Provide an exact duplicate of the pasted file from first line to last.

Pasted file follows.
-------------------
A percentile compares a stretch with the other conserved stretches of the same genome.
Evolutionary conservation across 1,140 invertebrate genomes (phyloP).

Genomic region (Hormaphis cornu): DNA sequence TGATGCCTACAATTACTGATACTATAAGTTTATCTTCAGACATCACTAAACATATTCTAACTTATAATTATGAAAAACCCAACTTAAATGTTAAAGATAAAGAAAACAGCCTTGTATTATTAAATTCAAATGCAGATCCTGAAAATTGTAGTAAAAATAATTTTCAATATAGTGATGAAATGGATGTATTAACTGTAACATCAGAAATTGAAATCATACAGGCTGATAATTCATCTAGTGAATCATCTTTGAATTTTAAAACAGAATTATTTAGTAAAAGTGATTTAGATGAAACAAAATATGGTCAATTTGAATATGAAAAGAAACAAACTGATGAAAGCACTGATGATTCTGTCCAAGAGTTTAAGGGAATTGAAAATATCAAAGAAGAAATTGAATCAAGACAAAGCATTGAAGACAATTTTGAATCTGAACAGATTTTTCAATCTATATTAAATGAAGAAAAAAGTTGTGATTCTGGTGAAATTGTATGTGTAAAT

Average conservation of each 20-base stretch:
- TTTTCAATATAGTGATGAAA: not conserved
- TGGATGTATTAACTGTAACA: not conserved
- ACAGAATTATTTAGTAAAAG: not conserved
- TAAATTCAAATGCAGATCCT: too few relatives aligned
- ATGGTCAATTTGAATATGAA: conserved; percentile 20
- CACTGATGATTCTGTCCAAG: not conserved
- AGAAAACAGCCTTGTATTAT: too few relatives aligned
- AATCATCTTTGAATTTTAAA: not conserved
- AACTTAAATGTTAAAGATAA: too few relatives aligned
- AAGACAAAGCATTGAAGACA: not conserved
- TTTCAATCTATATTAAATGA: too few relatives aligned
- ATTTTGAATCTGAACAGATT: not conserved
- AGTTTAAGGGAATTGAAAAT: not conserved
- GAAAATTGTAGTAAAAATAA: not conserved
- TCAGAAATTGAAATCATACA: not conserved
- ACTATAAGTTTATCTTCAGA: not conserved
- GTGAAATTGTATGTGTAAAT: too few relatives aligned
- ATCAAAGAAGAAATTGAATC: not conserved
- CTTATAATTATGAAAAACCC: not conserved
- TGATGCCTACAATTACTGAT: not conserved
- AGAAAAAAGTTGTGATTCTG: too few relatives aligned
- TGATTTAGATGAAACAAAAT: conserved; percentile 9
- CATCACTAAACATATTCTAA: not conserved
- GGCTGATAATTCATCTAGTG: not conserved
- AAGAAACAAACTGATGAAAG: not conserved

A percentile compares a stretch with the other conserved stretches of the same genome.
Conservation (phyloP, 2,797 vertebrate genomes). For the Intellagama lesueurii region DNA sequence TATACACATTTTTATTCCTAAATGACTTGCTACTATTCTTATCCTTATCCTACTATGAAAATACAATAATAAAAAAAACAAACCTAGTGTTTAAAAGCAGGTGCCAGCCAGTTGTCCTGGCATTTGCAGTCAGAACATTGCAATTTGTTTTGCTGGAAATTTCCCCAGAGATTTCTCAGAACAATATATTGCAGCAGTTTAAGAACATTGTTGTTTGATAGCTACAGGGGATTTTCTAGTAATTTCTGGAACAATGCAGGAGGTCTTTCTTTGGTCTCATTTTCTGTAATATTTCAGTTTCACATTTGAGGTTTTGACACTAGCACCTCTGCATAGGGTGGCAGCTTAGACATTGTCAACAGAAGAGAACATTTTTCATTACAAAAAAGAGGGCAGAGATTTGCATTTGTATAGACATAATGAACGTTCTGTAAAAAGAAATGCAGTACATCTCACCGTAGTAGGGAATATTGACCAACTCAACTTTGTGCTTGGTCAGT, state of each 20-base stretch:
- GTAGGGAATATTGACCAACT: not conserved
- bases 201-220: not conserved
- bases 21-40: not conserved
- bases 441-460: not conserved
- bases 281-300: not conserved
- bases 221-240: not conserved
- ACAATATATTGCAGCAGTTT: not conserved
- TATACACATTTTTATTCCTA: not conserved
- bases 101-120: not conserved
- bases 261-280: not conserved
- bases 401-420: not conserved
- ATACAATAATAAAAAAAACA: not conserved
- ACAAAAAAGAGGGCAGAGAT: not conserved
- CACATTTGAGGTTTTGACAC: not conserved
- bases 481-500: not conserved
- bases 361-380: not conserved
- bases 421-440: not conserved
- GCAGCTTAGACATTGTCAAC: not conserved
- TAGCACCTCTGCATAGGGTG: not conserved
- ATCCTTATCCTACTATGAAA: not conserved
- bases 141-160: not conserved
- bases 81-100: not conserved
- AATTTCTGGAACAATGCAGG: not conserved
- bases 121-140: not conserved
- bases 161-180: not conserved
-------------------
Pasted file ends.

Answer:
A percentile compares a stretch with the other conserved stretches of the same genome.
Evolutionary conservation across 1,140 invertebrate genomes (phyloP).

Genomic region (Hormaphis cornu): DNA sequence TGATGCCTACAATTACTGATACTATAAGTTTATCTTCAGACATCACTAAACATATTCTAACTTATAATTATGAAAAACCCAACTTAAATGTTAAAGATAAAGAAAACAGCCTTGTATTATTAAATTCAAATGCAGATCCTGAAAATTGTAGTAAAAATAATTTTCAATATAGTGATGAAATGGATGTATTAACTGTAACATCAGAAATTGAAATCATACAGGCTGATAATTCATCTAGTGAATCATCTTTGAATTTTAAAACAGAATTATTTAGTAAAAGTGATTTAGATGAAACAAAATATGGTCAATTTGAATATGAAAAGAAACAAACTGATGAAAGCACTGATGATTCTGTCCAAGAGTTTAAGGGAATTGAAAATATCAAAGAAGAAATTGAATCAAGACAAAGCATTGAAGACAATTTTGAATCTGAACAGATTTTTCAATCTATATTAAATGAAGAAAAAAGTTGTGATTCTGGTGAAATTGTATGTGTAAAT

Average conservation of each 20-base stretch:
- TTTTCAATATAGTGATGAAA: not conserved
- TGGATGTATTAACTGTAACA: not conserved
- ACAGAATTATTTAGTAAAAG: not conserved
- TAAATTCAAATGCAGATCCT: too few relatives aligned
- ATGGTCAATTTGAATATGAA: conserved; percentile 20
- CACTGATGATTCTGTCCAAG: not conserved
- AGAAAACAGCCTTGTATTAT: too few relatives aligned
- AATCATCTTTGAATTTTAAA: not conserved
- AACTTAAATGTTAAAGATAA: too few relatives aligned
- AAGACAAAGCATTGAAGACA: not conserved
- TTTCAATCTATATTAAATGA: too few relatives aligned
- ATTTTGAATCTGAACAGATT: not conserved
- AGTTTAAGGGAATTGAAAAT: not conserved
- GAAAATTGTAGTAAAAATAA: not conserved
- TCAGAAATTGAAATCATACA: not conserved
- ACTATAAGTTTATCTTCAGA: not conserved
- GTGAAATTGTATGTGTAAAT: too few relatives aligned
- ATCAAAGAAGAAATTGAATC: not conserved
- CTTATAATTATGAAAAACCC: not conserved
- TGATGCCTACAATTACTGAT: not conserved
- AGAAAAAAGTTGTGATTCTG: too few relatives aligned
- TGATTTAGATGAAACAAAAT: conserved; percentile 9
- CATCACTAAACATATTCTAA: not conserved
- GGCTGATAATTCATCTAGTG: not conserved
- AAGAAACAAACTGATGAAAG: not conserved

A percentile compares a stretch with the other conserved stretches of the same genome.
Conservation (phyloP, 2,797 vertebrate genomes). For the Intellagama lesueurii region DNA sequence TATACACATTTTTATTCCTAAATGACTTGCTACTATTCTTATCCTTATCCTACTATGAAAATACAATAATAAAAAAAACAAACCTAGTGTTTAAAAGCAGGTGCCAGCCAGTTGTCCTGGCATTTGCAGTCAGAACATTGCAATTTGTTTTGCTGGAAATTTCCCCAGAGATTTCTCAGAACAATATATTGCAGCAGTTTAAGAACATTGTTGTTTGATAGCTACAGGGGATTTTCTAGTAATTTCTGGAACAATGCAGGAGGTCTTTCTTTGGTCTCATTTTCTGTAATATTTCAGTTTCACATTTGAGGTTTTGACACTAGCACCTCTGCATAGGGTGGCAGCTTAGACATTGTCAACAGAAGAGAACATTTTTCATTACAAAAAAGAGGGCAGAGATTTGCATTTGTATAGACATAATGAACGTTCTGTAAAAAGAAATGCAGTACATCTCACCGTAGTAGGGAATATTGACCAACTCAACTTTGTGCTTGGTCAGT, state of each 20-base stretch:
- GTAGGGAATATTGACCAACT: not conserved
- bases 201-220: not conserved
- bases 21-40: not conserved
- bases 441-460: not conserved
- bases 281-300: not conserved
- bases 221-240: not conserved
- ACAATATATTGCAGCAGTTT: not conserved
- TATACACATTTTTATTCCTA: not conserved
- bases 101-120: not conserved
- bases 261-280: not conserved
- bases 401-420: not conserved
- ATACAATAATAAAAAAAACA: not conserved
- ACAAAAAAGAGGGCAGAGAT: not conserved
- CACATTTGAGGTTTTGACAC: not conserved
- bases 481-500: not conserved
- bases 361-380: not conserved
- bases 421-440: not conserved
- GCAGCTTAGACATTGTCAAC: not conserved
- TAGCACCTCTGCATAGGGTG: not conserved
- ATCCTTATCCTACTATGAAA: not conserved
- bases 141-160: not conserved
- bases 81-100: not conserved
- AATTTCTGGAACAATGCAGG: not conserved
- bases 121-140: not conserved
- bases 161-180: not conserved